The years 1968 - 1969 brought about serious changes, not only in me, but in the world around me. There was a universal theme that was quite appealing: Love, Peace, and Rock and Roll. Like myself, the music was also changing. It took some delightfully surreal turns around strawberry fields, through diamond skies, and over psychedelic bridges over not-so-troubled waters. The sweet, carefree melodies of the earlier sixties were now enhanced by "fuzz" guitar and the birth of what was known as "hard rock."
Still being an absolute Beatles fan, nothing was more sacred to me than the "White Album." This was to me, a cryptic, unusual side to the band; a place where they decided to show a more intimate, undercover view of themselves. And yes, you could play the records backwards and the secret messages would be there. "Turn me on dead man" was quite obvious on Revolution No.9.
Look Magazine's famous lithos by Photographer Richard Avedon are an integral part of my 60's memories. I had these hanging on my walls among my other Beatle memorabilia. A world of color, Psychedelia, and incense canopied under the mystic blue of black lights was my new realm. Everything was fresh, seen through even fresher lenses of a youth gone wild. Again, "The white Album" plays like a silent anthem in the background. I can still hear "Back in the U.S.S.R." blasting George riffs through tinny basement speakers.
Psychedelia was everywhere. It was in the fashions, the talk, the walk, the movies, the music. "Yellow Submarine" was the movie to see in 1969. I saw it on a double-bill with "The Thomas Crown Affair." George Harrison had just released "Wonderwall Music", an ultimately strange LP with some good works on it. Iron Butterfly's "In-A-Gadda-Da-Vida" became the most played album in my collection. This now brings me to the world of Black Lights and Posters. I became obsessed with collecting posters. Not only collecting, but making my own with glo-paints. Hip artist Peter Max was also responsible for wallpapering the late 60's. His designs became a dire fascination for me, and like many artists, I imitated his unique style in my own posters.
Mostly, I noticed the music changing. It was no longer only about the Beatles. New bands were breaking surface, and my musical library was becoming greatly diversified. A guy named Jimi Hendrix threw acid and oil on a different sound, bringing newer and more abstract dimensions to the world of psychedelic music. He was way out; his clothes were on fire, his music maniacal, and he was beautiful. Jimi was the guy to admire. He lived in his own world. Better yet, he had a group called "The Experience." I mean, how much better does it get than that? The upside down Fender Stratocaster (that was as Hendrix as apple pie), became an icon of a new era of rock and roll.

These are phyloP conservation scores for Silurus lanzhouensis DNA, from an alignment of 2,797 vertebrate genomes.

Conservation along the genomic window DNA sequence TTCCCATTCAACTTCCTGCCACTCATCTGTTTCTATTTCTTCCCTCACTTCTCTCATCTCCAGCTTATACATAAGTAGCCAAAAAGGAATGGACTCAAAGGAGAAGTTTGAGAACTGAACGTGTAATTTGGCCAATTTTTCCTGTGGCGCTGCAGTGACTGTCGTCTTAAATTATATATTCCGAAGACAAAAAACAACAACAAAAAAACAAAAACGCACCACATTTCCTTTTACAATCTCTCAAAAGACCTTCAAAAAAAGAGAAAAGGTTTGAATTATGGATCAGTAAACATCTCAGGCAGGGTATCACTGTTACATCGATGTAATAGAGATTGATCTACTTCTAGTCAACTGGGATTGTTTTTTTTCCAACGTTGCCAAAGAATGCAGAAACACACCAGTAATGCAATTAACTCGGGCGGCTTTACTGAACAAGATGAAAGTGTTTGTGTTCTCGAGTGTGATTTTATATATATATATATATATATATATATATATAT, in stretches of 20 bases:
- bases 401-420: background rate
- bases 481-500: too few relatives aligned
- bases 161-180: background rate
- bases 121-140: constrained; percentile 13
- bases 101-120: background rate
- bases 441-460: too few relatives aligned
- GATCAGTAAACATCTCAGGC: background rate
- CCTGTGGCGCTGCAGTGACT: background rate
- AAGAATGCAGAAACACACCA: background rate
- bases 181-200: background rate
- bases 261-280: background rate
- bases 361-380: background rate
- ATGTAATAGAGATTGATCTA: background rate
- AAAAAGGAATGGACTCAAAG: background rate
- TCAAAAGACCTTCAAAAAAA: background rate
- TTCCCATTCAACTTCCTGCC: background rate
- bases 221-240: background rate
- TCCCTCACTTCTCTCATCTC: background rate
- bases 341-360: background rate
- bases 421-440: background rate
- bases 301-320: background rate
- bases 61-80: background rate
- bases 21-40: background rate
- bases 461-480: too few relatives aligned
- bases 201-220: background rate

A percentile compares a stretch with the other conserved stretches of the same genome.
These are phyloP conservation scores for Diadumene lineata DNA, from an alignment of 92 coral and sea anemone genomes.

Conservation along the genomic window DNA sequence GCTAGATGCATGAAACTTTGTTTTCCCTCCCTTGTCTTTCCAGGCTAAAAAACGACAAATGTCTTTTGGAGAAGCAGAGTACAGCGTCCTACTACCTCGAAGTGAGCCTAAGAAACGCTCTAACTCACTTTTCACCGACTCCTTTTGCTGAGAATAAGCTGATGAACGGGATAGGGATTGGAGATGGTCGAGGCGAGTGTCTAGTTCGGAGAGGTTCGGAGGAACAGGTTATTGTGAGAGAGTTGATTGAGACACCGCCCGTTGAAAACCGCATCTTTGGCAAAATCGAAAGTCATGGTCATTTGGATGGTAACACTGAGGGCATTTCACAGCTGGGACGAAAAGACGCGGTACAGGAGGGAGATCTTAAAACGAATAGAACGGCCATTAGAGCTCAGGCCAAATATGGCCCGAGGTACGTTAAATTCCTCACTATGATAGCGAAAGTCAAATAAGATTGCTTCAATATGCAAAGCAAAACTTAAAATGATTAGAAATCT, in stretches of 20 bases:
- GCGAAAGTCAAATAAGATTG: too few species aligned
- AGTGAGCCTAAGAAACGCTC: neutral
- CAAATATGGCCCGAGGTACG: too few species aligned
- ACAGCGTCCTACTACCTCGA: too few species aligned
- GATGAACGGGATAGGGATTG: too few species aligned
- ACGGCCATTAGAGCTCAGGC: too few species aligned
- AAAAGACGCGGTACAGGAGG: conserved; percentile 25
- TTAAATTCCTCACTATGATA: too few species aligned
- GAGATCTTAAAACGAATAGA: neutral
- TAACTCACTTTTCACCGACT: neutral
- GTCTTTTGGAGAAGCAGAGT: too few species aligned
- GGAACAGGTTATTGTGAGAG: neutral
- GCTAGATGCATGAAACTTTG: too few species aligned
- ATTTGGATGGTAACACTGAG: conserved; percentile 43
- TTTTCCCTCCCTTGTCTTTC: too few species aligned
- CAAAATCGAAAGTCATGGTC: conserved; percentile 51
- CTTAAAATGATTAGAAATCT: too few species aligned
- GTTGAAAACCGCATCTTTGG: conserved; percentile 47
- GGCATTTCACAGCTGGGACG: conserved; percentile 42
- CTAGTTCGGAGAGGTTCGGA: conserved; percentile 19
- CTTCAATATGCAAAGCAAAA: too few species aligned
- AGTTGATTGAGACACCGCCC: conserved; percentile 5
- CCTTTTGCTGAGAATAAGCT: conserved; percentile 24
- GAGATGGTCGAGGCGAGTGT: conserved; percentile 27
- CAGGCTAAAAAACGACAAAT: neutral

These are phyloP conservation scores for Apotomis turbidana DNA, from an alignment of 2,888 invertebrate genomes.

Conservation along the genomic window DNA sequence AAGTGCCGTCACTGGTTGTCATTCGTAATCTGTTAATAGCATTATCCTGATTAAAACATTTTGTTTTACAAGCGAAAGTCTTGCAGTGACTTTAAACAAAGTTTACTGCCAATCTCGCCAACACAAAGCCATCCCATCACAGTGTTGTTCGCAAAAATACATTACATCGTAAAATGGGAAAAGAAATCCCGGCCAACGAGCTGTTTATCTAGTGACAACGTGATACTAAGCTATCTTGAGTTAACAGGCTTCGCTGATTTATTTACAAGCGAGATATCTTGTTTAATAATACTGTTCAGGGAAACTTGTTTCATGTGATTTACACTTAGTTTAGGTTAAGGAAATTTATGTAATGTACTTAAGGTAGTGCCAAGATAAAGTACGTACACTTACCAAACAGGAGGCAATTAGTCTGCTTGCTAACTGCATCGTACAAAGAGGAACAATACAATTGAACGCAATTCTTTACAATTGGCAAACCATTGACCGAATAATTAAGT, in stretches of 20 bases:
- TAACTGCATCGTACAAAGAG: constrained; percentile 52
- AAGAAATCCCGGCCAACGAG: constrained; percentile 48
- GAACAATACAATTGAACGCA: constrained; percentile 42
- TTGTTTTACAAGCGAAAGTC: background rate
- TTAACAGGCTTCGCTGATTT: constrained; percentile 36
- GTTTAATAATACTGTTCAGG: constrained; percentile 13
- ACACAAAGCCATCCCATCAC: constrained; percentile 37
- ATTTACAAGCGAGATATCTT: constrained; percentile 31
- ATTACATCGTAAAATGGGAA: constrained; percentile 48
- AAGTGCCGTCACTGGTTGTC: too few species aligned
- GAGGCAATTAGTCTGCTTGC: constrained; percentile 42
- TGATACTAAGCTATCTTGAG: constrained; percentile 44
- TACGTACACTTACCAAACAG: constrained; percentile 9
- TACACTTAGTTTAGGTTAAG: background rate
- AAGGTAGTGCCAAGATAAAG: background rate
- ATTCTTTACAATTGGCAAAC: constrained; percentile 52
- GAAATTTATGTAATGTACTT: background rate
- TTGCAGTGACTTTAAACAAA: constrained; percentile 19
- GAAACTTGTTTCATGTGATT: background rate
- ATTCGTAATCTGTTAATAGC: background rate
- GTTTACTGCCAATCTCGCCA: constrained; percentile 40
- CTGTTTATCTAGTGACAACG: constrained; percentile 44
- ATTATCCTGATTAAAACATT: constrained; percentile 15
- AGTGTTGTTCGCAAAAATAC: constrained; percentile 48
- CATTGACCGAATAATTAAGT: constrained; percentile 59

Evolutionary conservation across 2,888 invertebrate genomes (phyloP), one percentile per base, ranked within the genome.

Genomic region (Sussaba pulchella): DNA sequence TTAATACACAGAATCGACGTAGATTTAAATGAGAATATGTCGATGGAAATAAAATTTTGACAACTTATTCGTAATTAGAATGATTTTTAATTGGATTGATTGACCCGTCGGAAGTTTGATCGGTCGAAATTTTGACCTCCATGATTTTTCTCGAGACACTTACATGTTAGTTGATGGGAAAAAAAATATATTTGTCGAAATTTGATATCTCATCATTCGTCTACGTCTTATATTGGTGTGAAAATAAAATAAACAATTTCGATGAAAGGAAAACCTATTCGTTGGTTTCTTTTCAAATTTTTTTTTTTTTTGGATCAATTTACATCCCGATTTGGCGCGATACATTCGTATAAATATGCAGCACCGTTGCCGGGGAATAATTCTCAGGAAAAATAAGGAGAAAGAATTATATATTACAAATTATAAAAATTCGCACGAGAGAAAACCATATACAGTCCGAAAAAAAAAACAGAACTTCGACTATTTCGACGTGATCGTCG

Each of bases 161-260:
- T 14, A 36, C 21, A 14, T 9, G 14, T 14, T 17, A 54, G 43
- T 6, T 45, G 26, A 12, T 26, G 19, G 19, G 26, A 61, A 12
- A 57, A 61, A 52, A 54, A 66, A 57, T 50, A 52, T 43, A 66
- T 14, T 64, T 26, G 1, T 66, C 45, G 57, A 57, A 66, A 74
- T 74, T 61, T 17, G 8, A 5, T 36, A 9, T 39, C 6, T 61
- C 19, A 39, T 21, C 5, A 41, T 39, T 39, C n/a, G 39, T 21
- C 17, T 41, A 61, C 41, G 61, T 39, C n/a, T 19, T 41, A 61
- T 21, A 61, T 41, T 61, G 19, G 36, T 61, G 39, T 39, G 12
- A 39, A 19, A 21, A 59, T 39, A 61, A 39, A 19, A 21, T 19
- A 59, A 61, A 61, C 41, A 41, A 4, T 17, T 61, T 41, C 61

These were some of the bands I was listening to in 1969: Led Zeppelin, Blue Cheer, Deep Purple, Steppenwolf, Iron Butterfly, Moby Grape, Country Joe and the Fish, The Steve Miller Band, The Doors, The Moody Blues, Quicksilver Messenger Service, The Grateful Dead, Cold Blood, Donovan, The Beatles' White Album, The Rolling Stones, and Creedence Clearwater Revival. Just when I thought it couldn't get any more surreal...
1969 was a time of some pretty strange and devastating events. The famous "Helter Skelter" murders happened in August of 1969. Again, The Beatle's White Album suffered some pretty harsh slander and was practically named an accomplice to murder. The infamous Tate-LaBianca murders turned the tides of a new generation. "Drug-crazed hippies" were the fear of every parent in the nation. I remember that specific terminology in our own household. My mother banned me from listening to Steppenwolf's first album (after 400,000 plays on our living room stereo), because of the song "The Pusher".
In this song, she finally heard the lines over and over again: "God damn the pusher." and replied with her own: "What did he say?!" switch album covers. I began putting Hendrix records into Blue Cheer and Iron Butterfly covers. Poor mom never knew the difference. She wouldn't have known Jimi Hendrix from Paul Anka with trapped gas.
Vietnam was on television every night on the five o'clock news. Parents of young men that were serving tuned in every night hoping, (and at the same time, not hoping) to catch a glimpse of their son. Paul McCartney was rumored to be dead. The world so bought into the idiotic theories that LIFE magazine did a cover story on it.
Although the world seemed to be turning on its dark side, positive events were also happening. The first moon walk happened in July of 1969. Woodstock happened in August, 1969. For me, high school had begun, and my life would soon start to spiral into the definite psychedelia of the 70's.